Text:  Neve Taylor

What an invigorating and inspiring session we enjoyed at The Mount on Wednesday 23rd May 2001.  The prisoners were so welcoming and had anticipated us so eagerly.  They burst into the room with an infectious energy and big smiles on their faces! 


We all enjoyed the status game, a great icebreaker and also a wonderful tool in demonstrating this unwritten language of social status which we all play with each other. The prisoners became very engaged and correctly assessed status situations between themselves and in improvisations.  The next exercise was truly remarkable.  Using some ten lines of text, ‘I talk of dreams, which are the children of an idle brain…’  we developed a performance piece with the prisoners, firstly, encouraging them to own the text in their own mouths and then asking them to create a tableau. 


We asked them to simply strike a pose, something spontaneous and instinctive, and the tableau was built, one by one, as each person held their pose.  We then put the text back into the tableau and the prisoners informed the action they had chosen with the text. It was incredible how the ‘action suited the word and the word suited the action’!  We experimented with different styles of speaking, (e.g., rap, calypso, etc.), and this gave the text weight and clarity. The final presentation was performed with real conviction.  The prisoners really threw themselves into the exercise and enjoyed the chance to own those words and express themselves.


For the rest of the session we enjoyed more extraordinary work from inmates and actors alike.  Bruce had chosen a scene from ‘Our Country’s Good,’ a play that has a resonance which runs so true in this setting.  Alasdair and Oliver gave some lovely playing to a scene where two officers discuss the merits of putting on a play in prison. It was good to work with text in this way as I think it gives the prisoners an extra dimension to be in the spectator role of a performance and then going on to perform themselves. Of course the actors always involve the inmates in the action and imaginations are held.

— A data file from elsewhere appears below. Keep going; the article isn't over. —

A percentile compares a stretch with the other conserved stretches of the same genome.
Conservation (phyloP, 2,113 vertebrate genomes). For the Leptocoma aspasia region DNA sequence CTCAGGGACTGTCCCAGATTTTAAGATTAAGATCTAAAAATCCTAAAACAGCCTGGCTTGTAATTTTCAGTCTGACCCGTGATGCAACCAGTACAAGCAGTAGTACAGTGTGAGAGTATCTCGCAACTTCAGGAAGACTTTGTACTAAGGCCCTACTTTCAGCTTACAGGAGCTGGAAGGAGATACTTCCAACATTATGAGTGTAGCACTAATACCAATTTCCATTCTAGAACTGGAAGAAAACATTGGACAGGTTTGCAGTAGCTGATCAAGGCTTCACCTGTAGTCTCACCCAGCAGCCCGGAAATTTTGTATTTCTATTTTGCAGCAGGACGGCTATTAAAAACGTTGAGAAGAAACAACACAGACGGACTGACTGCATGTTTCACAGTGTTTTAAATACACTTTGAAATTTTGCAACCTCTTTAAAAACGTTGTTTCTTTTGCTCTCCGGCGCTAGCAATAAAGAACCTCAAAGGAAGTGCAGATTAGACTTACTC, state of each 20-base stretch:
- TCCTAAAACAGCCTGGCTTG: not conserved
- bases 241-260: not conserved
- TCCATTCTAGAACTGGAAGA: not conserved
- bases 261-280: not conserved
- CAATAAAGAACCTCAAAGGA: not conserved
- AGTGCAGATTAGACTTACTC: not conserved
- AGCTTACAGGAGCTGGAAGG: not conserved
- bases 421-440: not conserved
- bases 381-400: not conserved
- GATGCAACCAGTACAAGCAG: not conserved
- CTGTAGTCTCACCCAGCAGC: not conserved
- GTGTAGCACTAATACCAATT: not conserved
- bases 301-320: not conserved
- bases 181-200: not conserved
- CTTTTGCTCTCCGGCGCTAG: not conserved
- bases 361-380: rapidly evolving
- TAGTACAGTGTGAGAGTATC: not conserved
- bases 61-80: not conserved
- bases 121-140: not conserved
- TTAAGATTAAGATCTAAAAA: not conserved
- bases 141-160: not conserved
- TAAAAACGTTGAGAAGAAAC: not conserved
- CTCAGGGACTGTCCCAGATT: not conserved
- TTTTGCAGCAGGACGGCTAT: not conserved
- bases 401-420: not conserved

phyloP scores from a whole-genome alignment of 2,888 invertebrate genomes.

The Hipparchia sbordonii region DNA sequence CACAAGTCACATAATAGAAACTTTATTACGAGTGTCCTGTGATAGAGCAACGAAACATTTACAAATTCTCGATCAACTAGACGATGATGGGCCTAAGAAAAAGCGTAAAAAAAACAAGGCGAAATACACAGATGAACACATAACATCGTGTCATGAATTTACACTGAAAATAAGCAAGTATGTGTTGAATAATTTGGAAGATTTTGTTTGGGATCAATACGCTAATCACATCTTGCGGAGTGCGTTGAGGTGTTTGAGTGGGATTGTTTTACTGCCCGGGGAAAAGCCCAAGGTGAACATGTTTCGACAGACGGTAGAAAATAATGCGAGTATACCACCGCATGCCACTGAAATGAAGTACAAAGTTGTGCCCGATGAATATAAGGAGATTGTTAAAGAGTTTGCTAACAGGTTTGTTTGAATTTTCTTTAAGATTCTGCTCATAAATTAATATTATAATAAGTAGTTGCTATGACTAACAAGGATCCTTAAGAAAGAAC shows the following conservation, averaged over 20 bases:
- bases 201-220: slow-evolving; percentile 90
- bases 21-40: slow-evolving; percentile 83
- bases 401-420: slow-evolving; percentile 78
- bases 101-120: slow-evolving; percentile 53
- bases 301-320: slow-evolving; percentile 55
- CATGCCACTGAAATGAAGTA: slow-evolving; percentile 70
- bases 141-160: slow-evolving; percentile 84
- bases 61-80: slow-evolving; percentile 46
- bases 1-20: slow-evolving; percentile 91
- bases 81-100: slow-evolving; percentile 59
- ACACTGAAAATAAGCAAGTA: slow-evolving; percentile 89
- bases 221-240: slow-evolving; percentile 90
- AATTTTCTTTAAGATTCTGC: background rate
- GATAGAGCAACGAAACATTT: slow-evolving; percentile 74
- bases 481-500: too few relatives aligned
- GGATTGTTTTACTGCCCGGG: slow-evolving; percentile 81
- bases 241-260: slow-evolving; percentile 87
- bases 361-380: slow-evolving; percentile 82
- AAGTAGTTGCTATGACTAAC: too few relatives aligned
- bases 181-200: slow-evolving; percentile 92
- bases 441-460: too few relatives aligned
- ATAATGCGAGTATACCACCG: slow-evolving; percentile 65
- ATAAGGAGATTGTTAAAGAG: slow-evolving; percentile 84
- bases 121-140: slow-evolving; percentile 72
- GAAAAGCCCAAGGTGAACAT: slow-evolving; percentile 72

Celina then performed a love scene with two of the inmates, Jamie and Gavin, who were both totally involved in the work and unfaltering in their concentration and respect for the work.  There were some truly touching moments in the scene, which is slathered in subtext as the two protagonists cannot quite come to terms with their feelings for one another.  An excellent choice, a chance for the inmates to physicalize the text, bringing it to life off the page.  The scene is so charged and we tried to encourage them to expand the moments and encourage them to express and communicate the subtext within the strict barriers and boundaries of the situation in the scene.


Next we turned again to Shakespeare. Robyn and Colin thrilled us with a scene from Antony and Cleopatra.    Colin played the messenger, a self-contained part within this scene, who has to deliver news of Caesar’s advancement to Cleopatra who has just lost her Antony. Again taking it moment by moment, Colin showed total concentration and a real subtlety in his expression in the scene.  There were moments of real sensitivity.  It was again a highly charged and enjoyable scene.


Finally Witslings, where the prisoners always surprise us with their honesty, bravery and skill in writing their own piece of iambic pentameter, and reminding us that everybody, no matter what you have done, has a soul.

Thank you to all the inmates at The Mount for overwhelming us with the generosity of their spirit.

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